HONG KONG – Hong Kong’s government insisted on Friday that months of social unrest had not impacted business activities in the special-status Chinese territory just after Fitch Ratings lowered its rating for Asian financial hub from AA+ to AA with a negative outlook.
In a letter sent to foreign consulates in Hong Kong, Commerce and Economic Development Secretary Edward Yau said that “Hong Kong remains safe and business activities continue as normal despite the occasional inconvenience and disruptions in certain areas.”
The letter, sent Friday to the international press by the Information Services Department, stated that the city’s business sectors “are vigilant in maintaining their best in serving our clients locally and overseas.”
“The Hong Kong Government will continue to uphold law and order and good governance. We will continue to uphold the freedoms so proudly protected here, including our freedom of the press and demonstration,” the statement added.
The commerce secretary highlighted the fact that operations at Hong Kong International Airport, the main gateway to the territory, continued uninterrupted despite protests on Sunday. Previous demonstrations in mid-August forced the cancellation of hundreds of flights.
The high-ranking government official also said that the decision by Chief Executive Carrie Lam to yield to one of the five demands of the demonstrators and officially withdraw the contentious extradition bill that sparked the protests will help to “foster dialogue that can help society move forward.”
The other four demands include the establishment of an independent commission to investigate alleged police brutality, the release without charge of those arrested in the protests, the withdrawal of the so-called “riot” definition on the demonstrations, and the implementation of universal suffrage.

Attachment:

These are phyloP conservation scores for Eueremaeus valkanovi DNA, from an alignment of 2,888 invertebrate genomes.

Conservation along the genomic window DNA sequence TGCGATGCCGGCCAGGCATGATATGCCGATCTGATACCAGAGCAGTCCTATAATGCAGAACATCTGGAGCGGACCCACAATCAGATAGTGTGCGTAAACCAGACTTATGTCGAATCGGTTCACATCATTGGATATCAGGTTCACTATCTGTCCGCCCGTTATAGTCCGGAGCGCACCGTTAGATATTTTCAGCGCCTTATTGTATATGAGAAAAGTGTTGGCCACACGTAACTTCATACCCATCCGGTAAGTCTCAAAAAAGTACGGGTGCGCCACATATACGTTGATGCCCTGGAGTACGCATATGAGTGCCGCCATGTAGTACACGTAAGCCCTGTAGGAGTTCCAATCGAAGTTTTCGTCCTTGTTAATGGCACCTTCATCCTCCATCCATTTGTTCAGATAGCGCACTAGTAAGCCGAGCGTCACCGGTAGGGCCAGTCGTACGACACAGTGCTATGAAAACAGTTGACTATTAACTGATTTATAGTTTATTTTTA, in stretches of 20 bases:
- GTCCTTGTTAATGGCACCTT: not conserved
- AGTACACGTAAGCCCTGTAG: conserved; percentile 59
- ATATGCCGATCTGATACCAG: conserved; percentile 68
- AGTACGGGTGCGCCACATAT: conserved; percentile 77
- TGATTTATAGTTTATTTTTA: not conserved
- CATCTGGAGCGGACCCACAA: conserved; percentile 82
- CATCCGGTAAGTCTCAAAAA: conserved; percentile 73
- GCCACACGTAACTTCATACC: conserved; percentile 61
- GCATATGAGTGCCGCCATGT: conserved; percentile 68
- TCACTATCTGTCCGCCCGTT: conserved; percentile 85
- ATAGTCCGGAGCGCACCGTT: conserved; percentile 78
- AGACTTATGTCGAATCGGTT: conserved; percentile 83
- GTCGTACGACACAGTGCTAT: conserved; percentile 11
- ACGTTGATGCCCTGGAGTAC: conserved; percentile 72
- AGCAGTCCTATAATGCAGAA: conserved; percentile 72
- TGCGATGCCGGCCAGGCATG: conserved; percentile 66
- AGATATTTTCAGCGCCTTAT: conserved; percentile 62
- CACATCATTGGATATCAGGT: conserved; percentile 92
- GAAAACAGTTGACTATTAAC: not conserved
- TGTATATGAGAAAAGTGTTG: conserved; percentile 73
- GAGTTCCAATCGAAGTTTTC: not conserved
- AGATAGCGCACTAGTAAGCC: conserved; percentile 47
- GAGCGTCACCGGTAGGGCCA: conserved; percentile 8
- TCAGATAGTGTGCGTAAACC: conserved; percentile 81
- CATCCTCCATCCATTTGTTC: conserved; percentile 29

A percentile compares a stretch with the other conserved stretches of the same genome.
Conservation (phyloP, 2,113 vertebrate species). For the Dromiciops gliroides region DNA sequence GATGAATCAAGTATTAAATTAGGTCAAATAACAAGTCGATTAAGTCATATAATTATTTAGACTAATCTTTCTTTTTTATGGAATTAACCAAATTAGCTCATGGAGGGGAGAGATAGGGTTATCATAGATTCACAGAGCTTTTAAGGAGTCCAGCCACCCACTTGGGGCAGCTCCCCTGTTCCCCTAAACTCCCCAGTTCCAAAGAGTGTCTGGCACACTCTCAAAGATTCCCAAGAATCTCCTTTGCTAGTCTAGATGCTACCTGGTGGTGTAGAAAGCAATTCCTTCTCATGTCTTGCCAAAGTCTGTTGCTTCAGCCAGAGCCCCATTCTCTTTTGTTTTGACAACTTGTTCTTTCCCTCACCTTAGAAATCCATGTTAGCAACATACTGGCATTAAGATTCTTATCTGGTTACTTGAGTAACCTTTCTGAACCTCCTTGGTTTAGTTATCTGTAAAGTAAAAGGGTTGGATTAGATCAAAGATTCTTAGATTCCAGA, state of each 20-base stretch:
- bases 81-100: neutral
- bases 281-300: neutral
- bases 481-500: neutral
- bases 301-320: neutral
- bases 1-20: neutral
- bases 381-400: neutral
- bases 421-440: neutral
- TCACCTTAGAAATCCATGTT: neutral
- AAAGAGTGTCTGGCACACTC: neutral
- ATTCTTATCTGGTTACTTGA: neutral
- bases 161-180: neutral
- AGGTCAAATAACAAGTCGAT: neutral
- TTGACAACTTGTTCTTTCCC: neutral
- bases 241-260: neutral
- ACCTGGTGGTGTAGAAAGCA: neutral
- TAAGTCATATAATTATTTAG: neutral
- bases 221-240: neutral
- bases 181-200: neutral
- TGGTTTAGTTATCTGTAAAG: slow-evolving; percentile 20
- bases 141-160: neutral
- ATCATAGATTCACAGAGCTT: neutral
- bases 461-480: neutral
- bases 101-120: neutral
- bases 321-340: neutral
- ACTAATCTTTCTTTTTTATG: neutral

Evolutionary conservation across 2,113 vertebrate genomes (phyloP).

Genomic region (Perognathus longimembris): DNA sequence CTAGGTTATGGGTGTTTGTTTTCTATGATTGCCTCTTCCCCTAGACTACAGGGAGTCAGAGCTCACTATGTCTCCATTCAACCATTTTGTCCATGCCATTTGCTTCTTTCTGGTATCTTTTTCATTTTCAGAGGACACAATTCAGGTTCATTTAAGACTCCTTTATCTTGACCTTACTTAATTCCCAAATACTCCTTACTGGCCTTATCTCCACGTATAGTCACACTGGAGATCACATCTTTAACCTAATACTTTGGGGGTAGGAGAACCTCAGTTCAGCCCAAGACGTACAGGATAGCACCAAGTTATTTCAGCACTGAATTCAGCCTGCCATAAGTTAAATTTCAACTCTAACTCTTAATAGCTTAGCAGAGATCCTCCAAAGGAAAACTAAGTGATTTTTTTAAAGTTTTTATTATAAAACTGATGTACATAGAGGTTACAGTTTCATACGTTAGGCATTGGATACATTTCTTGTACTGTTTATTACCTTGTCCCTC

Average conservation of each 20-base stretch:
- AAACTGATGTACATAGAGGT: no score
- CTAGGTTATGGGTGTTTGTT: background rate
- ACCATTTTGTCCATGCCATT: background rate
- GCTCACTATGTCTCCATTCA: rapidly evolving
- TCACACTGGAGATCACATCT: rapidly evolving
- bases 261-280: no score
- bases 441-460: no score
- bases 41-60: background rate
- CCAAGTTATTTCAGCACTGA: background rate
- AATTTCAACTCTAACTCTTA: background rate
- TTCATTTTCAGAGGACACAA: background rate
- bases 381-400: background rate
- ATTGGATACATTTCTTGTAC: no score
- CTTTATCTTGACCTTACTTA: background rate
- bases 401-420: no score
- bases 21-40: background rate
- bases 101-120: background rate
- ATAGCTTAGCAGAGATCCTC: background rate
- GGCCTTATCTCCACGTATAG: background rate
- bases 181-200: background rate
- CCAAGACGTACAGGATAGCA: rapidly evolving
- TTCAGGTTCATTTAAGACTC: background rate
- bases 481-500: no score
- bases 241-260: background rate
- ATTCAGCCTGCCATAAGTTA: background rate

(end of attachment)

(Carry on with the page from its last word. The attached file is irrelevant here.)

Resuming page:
Huge demonstrations erupted in June when Hong Kong’s chief Lam unveiled plans to pass an extradition bill that critics said would have enabled fugitives to be transferred from Hong Kong to mainland China to stand trial under the latter’s opaque legal system.
Hundreds of thousands have mobilized in the months since.
The reassurances from officials came after Fitch revised Hong Kong’s Long-Term Foreign-Currency Issuer Default Rating (IDR).
In a statement published late Thursday, the agency highlighted several driving factors behind its decision.
Fitch said that Hong Kong’s gradual rapprochement with mainland China with regards to its economy, finance and socio-political landscape would produce regulatory challenges in the future.
“These developments are consistent with a narrowing of the sovereign rating differential between Hong Kong and mainland China (A+/Stable),” it said.
“Ongoing events have also inflicted long-lasting damage to international perceptions of the quality and effectiveness of Hong Kong’s governance system and rule of law, and have called into question the stability and dynamism of its business environment,” it added.
It said it had attached a negative outlook to the territory’s creditworthiness because, despite some concessions from the government, protesters are likely to persist.
“The potential for renewed eruptions of social unrest could further undermine confidence in public institutions, and tarnish perceptions of Hong Kong’s governance, institutions, political stability, and business environment.”
The US-China trade war was an external factor bearing down on Hong Kong’s outlook, too. Fitch predicted growth in real GDP of 0 percent in 2019, meaning a contraction in the second half of the year, and of 1.2 percent in 2020.
A resolution to the socio-political conflict in Hong Kong and an improvement in China’s credit outlook could improve the special-status territories outlook, Fitch said.